Salukis face a mountain of a task

By Gus Bode

The SIU defense has kept its last two opponents out of the end zone, but no Saluki opponent thus far has posed the dual threat that Appalachian State’s quarterback Richie Williams does.

The Salukis (9-3, 5-2 Gateway Conference) will have to find a way to contain the passing/running attack of Williams at Boone, N.C., to make it past the second round of the Division I-AA playoffs.

SIU head coach Jerry Kill named Williams as one of the biggest concerns for the Salukis, comparing the senior to Vince Young of Texas because of his ability to run the ball as well as pass.

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“They got an outstanding quarterback,” Kill said. “He’s a very athletic kid. They run a lot of zone option game out of the shotgun with him.”

A preseason candidate for the Walter Payton Award, which is given to the best offensive player in I-AA, Williams has started all 12 games for the Mountaineers (9-3), passing for 2,255 yards and 17 touchdowns and rushing for 878 yards and four touchdowns. Williams’ average of 73 rushing yards a game is second on the team, and his six yards per carry is a team-high.

Williams has been nearly flawless when he goes to the air, passing for 187 yards per game and completing 64 percent of passes while throwing only four interceptions. In his four seasons at Appalachian State, Williams has thrown more than twice as many touchdowns (39) as interceptions (18).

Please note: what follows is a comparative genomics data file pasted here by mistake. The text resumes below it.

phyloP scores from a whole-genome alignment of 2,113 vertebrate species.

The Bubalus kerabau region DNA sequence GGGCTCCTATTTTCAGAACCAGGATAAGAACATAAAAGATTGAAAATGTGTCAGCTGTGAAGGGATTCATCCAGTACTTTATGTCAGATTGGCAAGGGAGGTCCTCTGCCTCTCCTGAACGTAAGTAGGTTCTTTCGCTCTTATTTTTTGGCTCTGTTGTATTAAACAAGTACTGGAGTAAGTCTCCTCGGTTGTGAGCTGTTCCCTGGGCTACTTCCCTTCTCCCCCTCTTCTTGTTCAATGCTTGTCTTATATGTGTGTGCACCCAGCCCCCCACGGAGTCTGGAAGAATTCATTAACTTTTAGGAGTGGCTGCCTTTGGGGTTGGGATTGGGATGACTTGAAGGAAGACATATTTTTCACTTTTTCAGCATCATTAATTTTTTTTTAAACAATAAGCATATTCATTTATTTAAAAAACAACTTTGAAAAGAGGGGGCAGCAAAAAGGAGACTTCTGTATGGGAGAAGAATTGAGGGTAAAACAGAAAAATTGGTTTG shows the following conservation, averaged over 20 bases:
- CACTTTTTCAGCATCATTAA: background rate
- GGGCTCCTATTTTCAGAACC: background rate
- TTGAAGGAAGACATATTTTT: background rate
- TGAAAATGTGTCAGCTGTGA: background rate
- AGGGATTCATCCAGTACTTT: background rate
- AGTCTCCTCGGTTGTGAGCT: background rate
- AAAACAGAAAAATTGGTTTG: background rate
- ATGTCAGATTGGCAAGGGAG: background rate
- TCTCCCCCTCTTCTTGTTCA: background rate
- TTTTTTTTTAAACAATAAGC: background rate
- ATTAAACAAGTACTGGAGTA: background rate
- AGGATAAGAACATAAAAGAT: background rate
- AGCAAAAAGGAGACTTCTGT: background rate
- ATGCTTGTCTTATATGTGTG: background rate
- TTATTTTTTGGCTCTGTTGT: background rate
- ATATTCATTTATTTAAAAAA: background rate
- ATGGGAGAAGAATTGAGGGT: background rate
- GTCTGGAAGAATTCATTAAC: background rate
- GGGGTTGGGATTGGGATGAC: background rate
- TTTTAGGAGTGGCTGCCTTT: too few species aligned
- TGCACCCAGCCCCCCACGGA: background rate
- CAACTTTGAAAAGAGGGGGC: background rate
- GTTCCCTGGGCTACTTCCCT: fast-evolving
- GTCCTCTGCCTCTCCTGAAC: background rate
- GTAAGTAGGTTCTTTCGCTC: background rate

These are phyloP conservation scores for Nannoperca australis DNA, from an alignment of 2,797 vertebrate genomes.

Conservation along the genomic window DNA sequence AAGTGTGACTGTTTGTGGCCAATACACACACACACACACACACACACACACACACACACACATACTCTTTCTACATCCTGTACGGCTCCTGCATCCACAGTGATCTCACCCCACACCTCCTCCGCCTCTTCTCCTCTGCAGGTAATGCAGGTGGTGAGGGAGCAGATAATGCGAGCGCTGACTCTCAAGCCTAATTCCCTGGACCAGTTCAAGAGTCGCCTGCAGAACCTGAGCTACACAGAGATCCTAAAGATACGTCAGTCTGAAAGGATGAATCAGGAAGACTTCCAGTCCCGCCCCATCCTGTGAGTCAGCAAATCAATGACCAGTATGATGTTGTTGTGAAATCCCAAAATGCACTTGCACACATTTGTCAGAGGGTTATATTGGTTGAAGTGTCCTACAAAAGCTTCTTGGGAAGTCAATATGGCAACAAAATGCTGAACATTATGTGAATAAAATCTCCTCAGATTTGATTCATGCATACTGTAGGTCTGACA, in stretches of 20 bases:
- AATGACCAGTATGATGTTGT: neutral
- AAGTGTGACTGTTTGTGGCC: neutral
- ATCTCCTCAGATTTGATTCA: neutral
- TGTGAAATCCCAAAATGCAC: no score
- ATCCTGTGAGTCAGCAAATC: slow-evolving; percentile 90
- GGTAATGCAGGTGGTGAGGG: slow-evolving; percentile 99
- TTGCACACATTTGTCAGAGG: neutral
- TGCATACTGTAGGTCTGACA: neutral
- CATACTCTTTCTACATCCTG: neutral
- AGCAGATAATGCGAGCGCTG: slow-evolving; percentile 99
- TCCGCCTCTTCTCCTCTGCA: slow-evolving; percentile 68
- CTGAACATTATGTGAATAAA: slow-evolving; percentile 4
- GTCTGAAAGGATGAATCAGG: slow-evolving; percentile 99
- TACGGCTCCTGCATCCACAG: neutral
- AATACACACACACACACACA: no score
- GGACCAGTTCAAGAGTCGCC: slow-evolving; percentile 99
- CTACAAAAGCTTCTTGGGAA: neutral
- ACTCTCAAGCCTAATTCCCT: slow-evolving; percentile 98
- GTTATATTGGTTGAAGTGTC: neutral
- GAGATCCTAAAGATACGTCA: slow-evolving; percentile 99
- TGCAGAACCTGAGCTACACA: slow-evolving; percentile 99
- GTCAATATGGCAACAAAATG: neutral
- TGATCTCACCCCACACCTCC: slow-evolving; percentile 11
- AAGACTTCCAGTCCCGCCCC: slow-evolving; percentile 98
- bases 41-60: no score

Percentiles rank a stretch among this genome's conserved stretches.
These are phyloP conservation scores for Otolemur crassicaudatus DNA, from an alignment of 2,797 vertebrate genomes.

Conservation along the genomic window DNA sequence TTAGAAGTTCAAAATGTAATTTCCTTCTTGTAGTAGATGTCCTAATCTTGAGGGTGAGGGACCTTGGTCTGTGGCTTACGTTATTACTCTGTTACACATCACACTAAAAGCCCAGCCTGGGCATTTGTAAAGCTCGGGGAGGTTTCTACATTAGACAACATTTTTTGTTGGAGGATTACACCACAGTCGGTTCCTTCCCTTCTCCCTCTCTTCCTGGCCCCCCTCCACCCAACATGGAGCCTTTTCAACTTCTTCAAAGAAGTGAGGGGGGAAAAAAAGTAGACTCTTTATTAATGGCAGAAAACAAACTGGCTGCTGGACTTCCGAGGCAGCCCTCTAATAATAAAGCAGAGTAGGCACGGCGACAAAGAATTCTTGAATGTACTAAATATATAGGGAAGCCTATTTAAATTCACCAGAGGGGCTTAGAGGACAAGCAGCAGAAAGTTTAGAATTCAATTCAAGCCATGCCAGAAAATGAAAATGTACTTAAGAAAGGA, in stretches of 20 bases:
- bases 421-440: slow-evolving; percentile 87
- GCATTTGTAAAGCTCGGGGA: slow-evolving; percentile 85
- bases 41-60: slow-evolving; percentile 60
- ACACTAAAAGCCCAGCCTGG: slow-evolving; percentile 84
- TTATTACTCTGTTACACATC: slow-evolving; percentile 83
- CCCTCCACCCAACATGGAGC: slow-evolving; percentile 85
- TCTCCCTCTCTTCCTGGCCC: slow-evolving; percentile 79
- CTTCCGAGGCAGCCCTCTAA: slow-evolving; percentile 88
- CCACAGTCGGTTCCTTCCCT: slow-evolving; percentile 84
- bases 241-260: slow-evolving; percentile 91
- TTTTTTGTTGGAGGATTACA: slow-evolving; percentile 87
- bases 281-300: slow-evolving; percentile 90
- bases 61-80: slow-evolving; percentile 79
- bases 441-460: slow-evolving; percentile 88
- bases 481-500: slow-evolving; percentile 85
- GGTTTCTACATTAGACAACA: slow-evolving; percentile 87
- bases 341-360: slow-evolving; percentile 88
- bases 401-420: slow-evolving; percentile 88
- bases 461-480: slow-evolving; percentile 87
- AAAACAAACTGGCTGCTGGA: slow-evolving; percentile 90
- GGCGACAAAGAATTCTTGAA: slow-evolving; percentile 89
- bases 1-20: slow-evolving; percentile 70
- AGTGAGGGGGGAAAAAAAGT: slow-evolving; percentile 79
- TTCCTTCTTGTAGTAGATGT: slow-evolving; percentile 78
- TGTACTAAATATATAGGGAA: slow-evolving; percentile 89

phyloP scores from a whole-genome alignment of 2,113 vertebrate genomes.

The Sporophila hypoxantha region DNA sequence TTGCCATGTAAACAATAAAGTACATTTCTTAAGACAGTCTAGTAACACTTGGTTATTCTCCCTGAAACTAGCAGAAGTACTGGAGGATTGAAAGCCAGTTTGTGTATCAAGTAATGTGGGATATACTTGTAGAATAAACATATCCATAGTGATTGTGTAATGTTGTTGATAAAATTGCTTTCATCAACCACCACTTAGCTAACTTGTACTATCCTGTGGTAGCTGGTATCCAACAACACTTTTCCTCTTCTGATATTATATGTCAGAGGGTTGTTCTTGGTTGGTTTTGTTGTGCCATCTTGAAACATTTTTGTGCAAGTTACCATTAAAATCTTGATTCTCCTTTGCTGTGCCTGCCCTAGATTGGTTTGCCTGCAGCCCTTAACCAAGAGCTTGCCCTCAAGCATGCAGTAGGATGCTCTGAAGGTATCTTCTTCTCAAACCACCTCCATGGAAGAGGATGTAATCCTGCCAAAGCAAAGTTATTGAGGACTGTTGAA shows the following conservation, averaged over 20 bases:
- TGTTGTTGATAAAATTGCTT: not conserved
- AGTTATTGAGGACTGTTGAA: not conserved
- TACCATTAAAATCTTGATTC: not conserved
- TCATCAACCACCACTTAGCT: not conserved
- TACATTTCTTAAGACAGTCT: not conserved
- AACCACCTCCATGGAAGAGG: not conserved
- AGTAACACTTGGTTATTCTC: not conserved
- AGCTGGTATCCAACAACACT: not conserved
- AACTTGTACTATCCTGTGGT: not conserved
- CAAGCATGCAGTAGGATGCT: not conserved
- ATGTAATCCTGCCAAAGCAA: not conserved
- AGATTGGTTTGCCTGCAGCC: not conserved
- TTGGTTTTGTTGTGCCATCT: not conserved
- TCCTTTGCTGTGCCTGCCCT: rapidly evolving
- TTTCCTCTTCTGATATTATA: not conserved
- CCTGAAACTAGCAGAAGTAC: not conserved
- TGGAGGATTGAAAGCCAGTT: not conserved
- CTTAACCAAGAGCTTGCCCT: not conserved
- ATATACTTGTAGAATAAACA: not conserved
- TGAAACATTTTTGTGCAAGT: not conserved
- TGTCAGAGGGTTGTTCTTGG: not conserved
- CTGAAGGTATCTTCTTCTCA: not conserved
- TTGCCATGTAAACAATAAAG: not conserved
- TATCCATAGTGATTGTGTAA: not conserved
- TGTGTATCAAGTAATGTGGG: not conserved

Appalachian State head coach Jerry Moore said Williams is not only a complete player by the numbers, but he has also proven to be a great leader on the field.

“Richie has been captain of our football team the past three years. He is a terrific leader,” Moore said. “Richie couldn’t come within 500 yards of telling you about any of his stats. He doesn’t care about any of that. He is a great team guy.”

Moore went as far as to compare Williams to SIU quarterback Joel Sambursky. Although Sambursky throws the ball more and runs less than Williams, Moore said both senior quarterbacks have the same mentality.

“I’d say the same thing about the quarterback they got,” Moore said. “Everything I hear about him, he’s just like Richie.”

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Williams said despite his stellar rushing stats, the team doesn’t center its rush-heavy offense on him, but rather focuses on sophomore running back Kevin Richardson. Richardson leads the Mountaineers with 98 rushing yards per game and 15 touchdowns.

When Williams struggled to generate offense early in the Mountaineer’s opening playoff game against Lafayette, Richardson exploded for 171 yards, helping to open up a passing game for his team. Williams threw three touchdown passes the second half, rallying his team to a 34-23 win.

“That really helps out the passing game when we can give it to him,” Williams said. “Kevin is the main load in the running game.”

In order to contain the Mountaineer attack, senior SIU cornerback Brad Brachear said his team is wary of both Williams and Richardson out of the backfield. He said the defense will have to make minor changes to compensate for the two without straying to far from the defensive philosophy that stifled the Salukis’ last two opponents.

“We make small adjustments every week depending on who we are playing,” Brachear said. “I’m sure we’ll have a few wrinkles in there for them.”

Reporter William Ford can be reached at [email protected]

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